The maximum speed in this part of the Thames is 8 km/h and ‘driving’ is on the right.
One of the lock keepers observed how there has been a sharp rise in people taking cruises on the river as part of a ‘staycation’ due to the pandemic.
“Some like yourselves are new to it, while others have come back to it after a few years away,” one told us.
“We’re missing many foreign visitors but it’s great to see so many people from the UK giving it a go. You should tell your readers all about this.”
“Enjoy yourself at sea level rather than being high up in the mountains.”
The Thames, whose source is near Cirencester in Gloucestershire, slipped quietly by and time simply slowed down.
And just as I was feeling confident with my new-found boating skills, we approached the second lock, Bell Weir.
Bell End might have been a more appropriate name for what was to follow.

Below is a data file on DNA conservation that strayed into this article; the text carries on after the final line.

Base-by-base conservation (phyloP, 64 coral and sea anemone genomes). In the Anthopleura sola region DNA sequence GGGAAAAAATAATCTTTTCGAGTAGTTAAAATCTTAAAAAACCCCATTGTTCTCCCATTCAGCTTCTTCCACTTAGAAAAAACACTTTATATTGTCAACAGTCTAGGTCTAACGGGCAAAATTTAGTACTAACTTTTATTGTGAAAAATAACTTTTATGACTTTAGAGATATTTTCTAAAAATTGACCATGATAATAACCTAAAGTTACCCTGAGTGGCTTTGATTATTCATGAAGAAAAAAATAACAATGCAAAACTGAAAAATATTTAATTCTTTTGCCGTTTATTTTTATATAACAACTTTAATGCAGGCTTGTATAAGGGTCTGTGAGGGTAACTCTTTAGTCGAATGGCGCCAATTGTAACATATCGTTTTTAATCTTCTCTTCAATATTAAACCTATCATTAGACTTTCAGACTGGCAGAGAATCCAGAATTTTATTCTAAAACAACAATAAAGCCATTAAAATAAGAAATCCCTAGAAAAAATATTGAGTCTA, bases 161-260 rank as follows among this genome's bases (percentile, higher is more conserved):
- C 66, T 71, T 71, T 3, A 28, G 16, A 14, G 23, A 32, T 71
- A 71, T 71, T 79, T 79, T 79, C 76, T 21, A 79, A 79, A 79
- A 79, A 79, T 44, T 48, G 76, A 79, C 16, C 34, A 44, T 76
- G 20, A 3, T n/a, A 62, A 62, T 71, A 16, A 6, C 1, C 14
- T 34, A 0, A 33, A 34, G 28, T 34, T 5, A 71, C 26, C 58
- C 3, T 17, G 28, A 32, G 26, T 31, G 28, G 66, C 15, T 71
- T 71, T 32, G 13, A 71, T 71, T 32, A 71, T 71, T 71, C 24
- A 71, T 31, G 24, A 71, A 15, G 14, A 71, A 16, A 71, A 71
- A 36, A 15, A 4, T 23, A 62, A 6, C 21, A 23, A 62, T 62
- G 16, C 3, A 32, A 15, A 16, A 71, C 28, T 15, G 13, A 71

We (me) had perhaps enjoyed some beginners’ luck at Penton Hook.
“James, slow down and turn left a bit or we are going to hit the wall of the lock entrance,” shouted Kisia loudly to me from the back of the boat as she remained poised on the edge with the ropes to hand, ready to secure us once inside the lock.
“James, Turn left now!” she shouted even louder a few seconds later.
“For heaven’s sake what’s the matter with you?!”
Her voice caught the attention of the people in the pub garden by the lock who raised their gaze to study my ‘skills’.
They were rewarded with a not-so virtuoso performance as I hit the lock gate with a resounding thump, and then needed several attempts to enter the lock and almost lost it altogether.
It is not so easy manouevering a double-decker bus that weights the same as a few elephants.
And doing it all on water.
But I was at least providing entertainment.
Judging by the jeers and cheers from the pub they thoroughly enjoyed my demonstration of how not to do it.